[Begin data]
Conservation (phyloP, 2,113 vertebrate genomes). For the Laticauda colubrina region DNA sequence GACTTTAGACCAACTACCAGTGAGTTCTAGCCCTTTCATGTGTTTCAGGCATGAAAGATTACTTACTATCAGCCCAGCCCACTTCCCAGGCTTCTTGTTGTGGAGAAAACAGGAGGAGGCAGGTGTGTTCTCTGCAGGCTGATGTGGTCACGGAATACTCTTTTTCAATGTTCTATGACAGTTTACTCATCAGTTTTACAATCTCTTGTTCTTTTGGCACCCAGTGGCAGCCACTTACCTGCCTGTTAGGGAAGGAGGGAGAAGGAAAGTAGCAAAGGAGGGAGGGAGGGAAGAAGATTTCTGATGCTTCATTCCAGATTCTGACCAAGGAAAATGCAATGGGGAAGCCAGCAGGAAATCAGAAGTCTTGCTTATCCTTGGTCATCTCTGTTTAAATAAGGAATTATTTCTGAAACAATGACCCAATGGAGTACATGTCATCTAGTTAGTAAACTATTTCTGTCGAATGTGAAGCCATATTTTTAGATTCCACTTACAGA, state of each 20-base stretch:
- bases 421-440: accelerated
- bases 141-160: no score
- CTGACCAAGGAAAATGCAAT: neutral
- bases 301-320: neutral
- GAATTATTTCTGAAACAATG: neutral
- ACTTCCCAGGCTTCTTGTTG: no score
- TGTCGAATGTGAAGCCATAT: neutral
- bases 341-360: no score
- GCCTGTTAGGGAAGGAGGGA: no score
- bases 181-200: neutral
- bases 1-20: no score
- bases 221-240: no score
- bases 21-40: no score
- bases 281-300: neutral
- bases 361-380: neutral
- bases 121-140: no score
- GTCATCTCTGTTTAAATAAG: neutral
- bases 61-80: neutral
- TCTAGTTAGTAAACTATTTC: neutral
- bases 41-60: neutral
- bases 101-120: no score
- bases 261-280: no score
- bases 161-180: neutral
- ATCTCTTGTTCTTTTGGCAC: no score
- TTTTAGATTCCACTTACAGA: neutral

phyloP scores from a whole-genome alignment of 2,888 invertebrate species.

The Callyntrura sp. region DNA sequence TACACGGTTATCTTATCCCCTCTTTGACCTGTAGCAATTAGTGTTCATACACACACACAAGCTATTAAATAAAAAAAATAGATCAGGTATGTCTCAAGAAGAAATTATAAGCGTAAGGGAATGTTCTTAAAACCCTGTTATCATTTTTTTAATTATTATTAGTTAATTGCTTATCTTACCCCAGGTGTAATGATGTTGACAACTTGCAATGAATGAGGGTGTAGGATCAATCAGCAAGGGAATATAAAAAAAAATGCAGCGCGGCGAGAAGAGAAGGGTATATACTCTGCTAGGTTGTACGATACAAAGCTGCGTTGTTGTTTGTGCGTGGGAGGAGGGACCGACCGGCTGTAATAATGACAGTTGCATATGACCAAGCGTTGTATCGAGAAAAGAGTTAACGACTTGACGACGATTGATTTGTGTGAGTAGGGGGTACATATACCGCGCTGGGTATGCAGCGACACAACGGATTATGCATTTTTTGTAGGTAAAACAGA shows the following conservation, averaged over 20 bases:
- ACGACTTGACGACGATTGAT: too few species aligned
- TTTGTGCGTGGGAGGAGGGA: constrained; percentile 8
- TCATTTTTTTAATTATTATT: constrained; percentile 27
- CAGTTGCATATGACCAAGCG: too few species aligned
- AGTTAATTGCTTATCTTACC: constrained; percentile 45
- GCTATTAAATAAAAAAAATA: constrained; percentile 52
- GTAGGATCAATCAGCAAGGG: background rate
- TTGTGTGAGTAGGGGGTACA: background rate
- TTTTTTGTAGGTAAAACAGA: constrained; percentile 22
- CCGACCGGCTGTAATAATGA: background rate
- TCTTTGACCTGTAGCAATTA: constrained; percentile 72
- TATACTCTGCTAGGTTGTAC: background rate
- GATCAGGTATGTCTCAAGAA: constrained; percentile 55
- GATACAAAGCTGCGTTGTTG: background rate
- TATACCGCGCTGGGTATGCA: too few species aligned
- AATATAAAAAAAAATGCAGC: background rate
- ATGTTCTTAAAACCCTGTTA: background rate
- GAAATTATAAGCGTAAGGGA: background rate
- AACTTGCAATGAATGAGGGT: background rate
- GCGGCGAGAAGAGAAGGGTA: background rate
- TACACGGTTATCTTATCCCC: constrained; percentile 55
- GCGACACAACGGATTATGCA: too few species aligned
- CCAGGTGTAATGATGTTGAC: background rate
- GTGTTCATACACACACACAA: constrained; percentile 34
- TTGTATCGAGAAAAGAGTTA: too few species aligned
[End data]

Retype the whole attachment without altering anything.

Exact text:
Conservation (phyloP, 2,113 vertebrate genomes). For the Laticauda colubrina region DNA sequence GACTTTAGACCAACTACCAGTGAGTTCTAGCCCTTTCATGTGTTTCAGGCATGAAAGATTACTTACTATCAGCCCAGCCCACTTCCCAGGCTTCTTGTTGTGGAGAAAACAGGAGGAGGCAGGTGTGTTCTCTGCAGGCTGATGTGGTCACGGAATACTCTTTTTCAATGTTCTATGACAGTTTACTCATCAGTTTTACAATCTCTTGTTCTTTTGGCACCCAGTGGCAGCCACTTACCTGCCTGTTAGGGAAGGAGGGAGAAGGAAAGTAGCAAAGGAGGGAGGGAGGGAAGAAGATTTCTGATGCTTCATTCCAGATTCTGACCAAGGAAAATGCAATGGGGAAGCCAGCAGGAAATCAGAAGTCTTGCTTATCCTTGGTCATCTCTGTTTAAATAAGGAATTATTTCTGAAACAATGACCCAATGGAGTACATGTCATCTAGTTAGTAAACTATTTCTGTCGAATGTGAAGCCATATTTTTAGATTCCACTTACAGA, state of each 20-base stretch:
- bases 421-440: accelerated
- bases 141-160: no score
- CTGACCAAGGAAAATGCAAT: neutral
- bases 301-320: neutral
- GAATTATTTCTGAAACAATG: neutral
- ACTTCCCAGGCTTCTTGTTG: no score
- TGTCGAATGTGAAGCCATAT: neutral
- bases 341-360: no score
- GCCTGTTAGGGAAGGAGGGA: no score
- bases 181-200: neutral
- bases 1-20: no score
- bases 221-240: no score
- bases 21-40: no score
- bases 281-300: neutral
- bases 361-380: neutral
- bases 121-140: no score
- GTCATCTCTGTTTAAATAAG: neutral
- bases 61-80: neutral
- TCTAGTTAGTAAACTATTTC: neutral
- bases 41-60: neutral
- bases 101-120: no score
- bases 261-280: no score
- bases 161-180: neutral
- ATCTCTTGTTCTTTTGGCAC: no score
- TTTTAGATTCCACTTACAGA: neutral

phyloP scores from a whole-genome alignment of 2,888 invertebrate species.

The Callyntrura sp. region DNA sequence TACACGGTTATCTTATCCCCTCTTTGACCTGTAGCAATTAGTGTTCATACACACACACAAGCTATTAAATAAAAAAAATAGATCAGGTATGTCTCAAGAAGAAATTATAAGCGTAAGGGAATGTTCTTAAAACCCTGTTATCATTTTTTTAATTATTATTAGTTAATTGCTTATCTTACCCCAGGTGTAATGATGTTGACAACTTGCAATGAATGAGGGTGTAGGATCAATCAGCAAGGGAATATAAAAAAAAATGCAGCGCGGCGAGAAGAGAAGGGTATATACTCTGCTAGGTTGTACGATACAAAGCTGCGTTGTTGTTTGTGCGTGGGAGGAGGGACCGACCGGCTGTAATAATGACAGTTGCATATGACCAAGCGTTGTATCGAGAAAAGAGTTAACGACTTGACGACGATTGATTTGTGTGAGTAGGGGGTACATATACCGCGCTGGGTATGCAGCGACACAACGGATTATGCATTTTTTGTAGGTAAAACAGA shows the following conservation, averaged over 20 bases:
- ACGACTTGACGACGATTGAT: too few species aligned
- TTTGTGCGTGGGAGGAGGGA: constrained; percentile 8
- TCATTTTTTTAATTATTATT: constrained; percentile 27
- CAGTTGCATATGACCAAGCG: too few species aligned
- AGTTAATTGCTTATCTTACC: constrained; percentile 45
- GCTATTAAATAAAAAAAATA: constrained; percentile 52
- GTAGGATCAATCAGCAAGGG: background rate
- TTGTGTGAGTAGGGGGTACA: background rate
- TTTTTTGTAGGTAAAACAGA: constrained; percentile 22
- CCGACCGGCTGTAATAATGA: background rate
- TCTTTGACCTGTAGCAATTA: constrained; percentile 72
- TATACTCTGCTAGGTTGTAC: background rate
- GATCAGGTATGTCTCAAGAA: constrained; percentile 55
- GATACAAAGCTGCGTTGTTG: background rate
- TATACCGCGCTGGGTATGCA: too few species aligned
- AATATAAAAAAAAATGCAGC: background rate
- ATGTTCTTAAAACCCTGTTA: background rate
- GAAATTATAAGCGTAAGGGA: background rate
- AACTTGCAATGAATGAGGGT: background rate
- GCGGCGAGAAGAGAAGGGTA: background rate
- TACACGGTTATCTTATCCCC: constrained; percentile 55
- GCGACACAACGGATTATGCA: too few species aligned
- CCAGGTGTAATGATGTTGAC: background rate
- GTGTTCATACACACACACAA: constrained; percentile 34
- TTGTATCGAGAAAAGAGTTA: too few species aligned